"In the way it was first tested, the tone of the words and animations in Designer made it feel like the computer knew better than you," explains Jon Friedman, who as partner director of design at Microsoft leads the vision for the company's Office suite. There was something stranger still: If you kept following Designer's recommendations, the end result was a presentation that didn't feel like you'd made it anymore. The computer, it seems, simply wasn't taking into account what the rest of your presentation looked like. Instead, it was taking over, step-by-step. Eventually, Microsoft fixed that problem, unveiling a subtly more helpful, more neutral feature that made more context-sensitive recommendations.
A look under the hood of any major search, commerce, or social-networking site today will reveal a profusion of "deep-learning" algorithms. Over the past decade, these powerful artificial intelligence (AI) tools have been increasingly and successfully applied to image analysis, speech recognition, translation, and many other tasks. Indeed, the computational and power requirements of these algorithms now constitute a major and still-growing fraction of datacenter demand. Designers often offload much of the highly parallel calculations to commercial hardware, especially graphics-processing units (GPUs) originally developed for rapid image rendering. These chips are especially well-suited to the computationally intensive "training" phase, which tunes system parameters using many validated examples.
In 1995's Clueless, you may recall Cher Horowitz using cutting-edge software to select her plaid ensemble. Cher's machine could identify chic head-to-toe looks, adding a small dose of sci-fi to the romcom classic. Twenty-two years later, the 90s fiction movie is closer than ever to reality: Artificial intelligence in fashion is here, but it's still unclear what its role is meant to be. As a form of personal expression, fashion may seem like a strange target for AI disruption. Regardless, machine learning is taking on a variety of fashion-related roles.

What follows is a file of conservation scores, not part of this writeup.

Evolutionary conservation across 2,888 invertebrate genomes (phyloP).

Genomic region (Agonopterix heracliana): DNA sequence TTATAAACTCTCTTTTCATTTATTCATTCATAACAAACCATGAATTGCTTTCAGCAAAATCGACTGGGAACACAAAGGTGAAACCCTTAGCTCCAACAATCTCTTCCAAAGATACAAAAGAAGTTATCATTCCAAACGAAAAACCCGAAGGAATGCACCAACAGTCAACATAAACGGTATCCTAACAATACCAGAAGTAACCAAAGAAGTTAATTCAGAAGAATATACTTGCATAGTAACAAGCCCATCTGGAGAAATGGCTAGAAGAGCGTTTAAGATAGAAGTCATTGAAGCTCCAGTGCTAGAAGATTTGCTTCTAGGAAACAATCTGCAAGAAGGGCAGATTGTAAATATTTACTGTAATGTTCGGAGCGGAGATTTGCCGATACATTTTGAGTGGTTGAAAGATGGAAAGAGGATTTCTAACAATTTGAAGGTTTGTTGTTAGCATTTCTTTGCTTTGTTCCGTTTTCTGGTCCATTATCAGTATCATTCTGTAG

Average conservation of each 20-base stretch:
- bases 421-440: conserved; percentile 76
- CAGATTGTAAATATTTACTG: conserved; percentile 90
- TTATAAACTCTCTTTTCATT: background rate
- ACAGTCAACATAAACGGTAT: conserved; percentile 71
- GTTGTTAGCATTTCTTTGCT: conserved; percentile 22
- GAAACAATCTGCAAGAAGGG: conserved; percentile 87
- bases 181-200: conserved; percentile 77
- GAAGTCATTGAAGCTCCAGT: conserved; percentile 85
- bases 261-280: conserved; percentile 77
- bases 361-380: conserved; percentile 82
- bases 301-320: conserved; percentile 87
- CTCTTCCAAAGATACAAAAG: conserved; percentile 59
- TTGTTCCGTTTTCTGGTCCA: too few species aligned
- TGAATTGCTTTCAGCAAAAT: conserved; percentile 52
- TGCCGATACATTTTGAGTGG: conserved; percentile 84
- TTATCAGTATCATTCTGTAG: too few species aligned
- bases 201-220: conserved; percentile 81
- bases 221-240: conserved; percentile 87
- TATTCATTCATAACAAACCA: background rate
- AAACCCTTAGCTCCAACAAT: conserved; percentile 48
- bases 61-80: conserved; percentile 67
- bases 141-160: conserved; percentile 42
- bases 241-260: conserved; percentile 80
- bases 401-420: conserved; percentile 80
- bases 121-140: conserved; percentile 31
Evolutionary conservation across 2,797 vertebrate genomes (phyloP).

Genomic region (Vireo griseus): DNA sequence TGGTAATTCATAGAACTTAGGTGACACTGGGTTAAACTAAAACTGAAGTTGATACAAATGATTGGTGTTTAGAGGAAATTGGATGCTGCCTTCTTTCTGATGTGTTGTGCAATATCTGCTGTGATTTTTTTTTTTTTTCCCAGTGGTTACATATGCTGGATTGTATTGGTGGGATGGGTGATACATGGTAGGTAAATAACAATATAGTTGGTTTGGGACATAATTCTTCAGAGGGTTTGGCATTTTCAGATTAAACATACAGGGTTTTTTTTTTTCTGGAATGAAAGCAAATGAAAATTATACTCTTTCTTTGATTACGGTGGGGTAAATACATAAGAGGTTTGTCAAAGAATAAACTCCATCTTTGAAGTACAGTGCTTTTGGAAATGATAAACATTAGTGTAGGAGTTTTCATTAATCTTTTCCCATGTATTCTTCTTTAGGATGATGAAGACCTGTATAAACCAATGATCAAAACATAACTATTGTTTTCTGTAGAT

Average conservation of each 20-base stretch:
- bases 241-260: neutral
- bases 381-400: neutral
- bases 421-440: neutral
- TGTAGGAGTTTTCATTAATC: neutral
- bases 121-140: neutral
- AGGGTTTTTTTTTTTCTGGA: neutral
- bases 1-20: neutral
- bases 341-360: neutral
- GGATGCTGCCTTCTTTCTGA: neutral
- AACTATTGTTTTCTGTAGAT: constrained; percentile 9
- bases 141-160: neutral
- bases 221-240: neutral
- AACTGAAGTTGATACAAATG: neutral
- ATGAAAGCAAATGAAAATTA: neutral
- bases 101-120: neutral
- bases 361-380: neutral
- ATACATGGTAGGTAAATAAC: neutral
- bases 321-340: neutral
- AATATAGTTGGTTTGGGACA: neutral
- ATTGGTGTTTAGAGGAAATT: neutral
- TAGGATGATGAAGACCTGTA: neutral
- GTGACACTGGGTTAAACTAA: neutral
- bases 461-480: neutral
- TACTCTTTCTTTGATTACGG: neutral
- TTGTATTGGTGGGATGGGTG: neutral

Nvidia has announced the availability of its Nvidia Quadro GV100 GPU with Nvidia RTX technology to artists and designers from all sectors, in what the company labelled the biggest advancement in computer graphics in nearly two decades. "We're starting this year off with a big bang with what we believe is the biggest advancement of computer graphics in the last 15 years since Nvidia invented the programmable shader," Nvidia VP of Professional Visualization Bob Pette told press during a briefing at Nvidia GTC in San Jose. According to Pette, it was clear to Nvidia that it had to continue to push the envelope as its customers continued to push the envelope. That meant extending the availability beyond game developers. "They wanted photorealism, the democratisation of VR allowed them to do more in VR than they were ever capable of doing," he said of artists and designers.
How can we design meaningful experiences in an era with AI-driven products & services? These questions keep clouding my mind, and I like to give you my take on how I feel about AI & design; what design principles I follow while designing for AI-driven products and services. AI and Machine Learning-based Predictive User Experiences are incredible playgrounds for UX designers. It is the challenging combination of technology and people that make it so hard to design seamless experiences. With the Anticipatory Design Movement, I came across lots of creators, designers and design teams who shared their knowledge and experience about designing for AI.